I am sure you have experienced already the normal reaction from LDS people toward those who have left the LDS church. And I am sure it is painful for you, more painful for you because you have known them so well and love them so well. I am sure it took a lot of courage to leave. I am also thankful to God for your conversion. Perhaps you will have better luck talking to those who remain in the LDS church. Maybe they will listen better to one of their own (former). All we can do is keep trying to help them see, keep proclaiming the truth and trust in the Holy Spirit to open their eyes. I am glad you added your voice to this blog.

    Reggie –

    Let me take a stab at what Becki meant when she said the LDS “lessen the demands of God.” God demands perfection. God demands the impossible. But the LDS try to make God’s demands possible. So, in effect, they lessen God’s demands.

    Christianity realizes that God’s demands are impossible. Although we try to live Godly lives, and our lives are different from non-believers, we know that God’s commandment of perfection will never be met. We know we can never satisfy all of God’s requirements. The LDS think this is possible. This is offensive to God and to Christians alike.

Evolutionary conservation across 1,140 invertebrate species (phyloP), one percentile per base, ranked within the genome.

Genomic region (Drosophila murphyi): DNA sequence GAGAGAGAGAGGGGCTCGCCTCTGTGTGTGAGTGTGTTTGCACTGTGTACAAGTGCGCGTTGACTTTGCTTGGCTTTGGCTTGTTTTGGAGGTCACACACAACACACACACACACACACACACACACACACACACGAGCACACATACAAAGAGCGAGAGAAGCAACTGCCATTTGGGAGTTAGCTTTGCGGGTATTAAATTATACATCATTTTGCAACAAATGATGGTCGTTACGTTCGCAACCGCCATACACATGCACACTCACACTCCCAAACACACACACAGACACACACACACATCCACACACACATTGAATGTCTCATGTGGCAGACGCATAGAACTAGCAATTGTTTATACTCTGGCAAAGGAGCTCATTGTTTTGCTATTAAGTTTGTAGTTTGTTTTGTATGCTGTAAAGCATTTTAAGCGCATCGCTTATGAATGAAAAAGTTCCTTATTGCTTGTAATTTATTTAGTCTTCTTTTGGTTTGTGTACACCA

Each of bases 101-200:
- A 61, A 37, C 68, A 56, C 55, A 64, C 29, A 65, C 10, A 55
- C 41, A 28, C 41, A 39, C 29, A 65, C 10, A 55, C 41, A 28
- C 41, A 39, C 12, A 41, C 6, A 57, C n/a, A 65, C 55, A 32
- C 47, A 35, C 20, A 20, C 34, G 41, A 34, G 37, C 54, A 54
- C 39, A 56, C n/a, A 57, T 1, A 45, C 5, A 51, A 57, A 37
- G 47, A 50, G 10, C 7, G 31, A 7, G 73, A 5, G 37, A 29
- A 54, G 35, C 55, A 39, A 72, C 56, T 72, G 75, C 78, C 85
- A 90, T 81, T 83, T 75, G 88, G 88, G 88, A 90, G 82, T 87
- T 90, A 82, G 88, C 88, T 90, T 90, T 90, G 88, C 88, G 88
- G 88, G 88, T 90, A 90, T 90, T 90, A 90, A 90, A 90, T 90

Christians, because we know we cannot “be perfect,” fall into the gracious arms of our savior for forgiveness of sins and eternal life. There is nothing more we must do. Christ’s death didn’t just give us the opportunity to earn our salvation through following commands. His death was our entire salvation. Period.

    In Christ, we are “new creatures,” and we live a life of joy, showing love to others because God first loved us.

  9. 9 Darrell
    September 11, 2008 at 8:52 pm

    My wife and I are former mormons. My wife was a lifelong member and I was a member for 16 years. The LDS Church DOES teach salvation by works. You are “saved by grace AFTER ALL THAT YOU CAN DO”.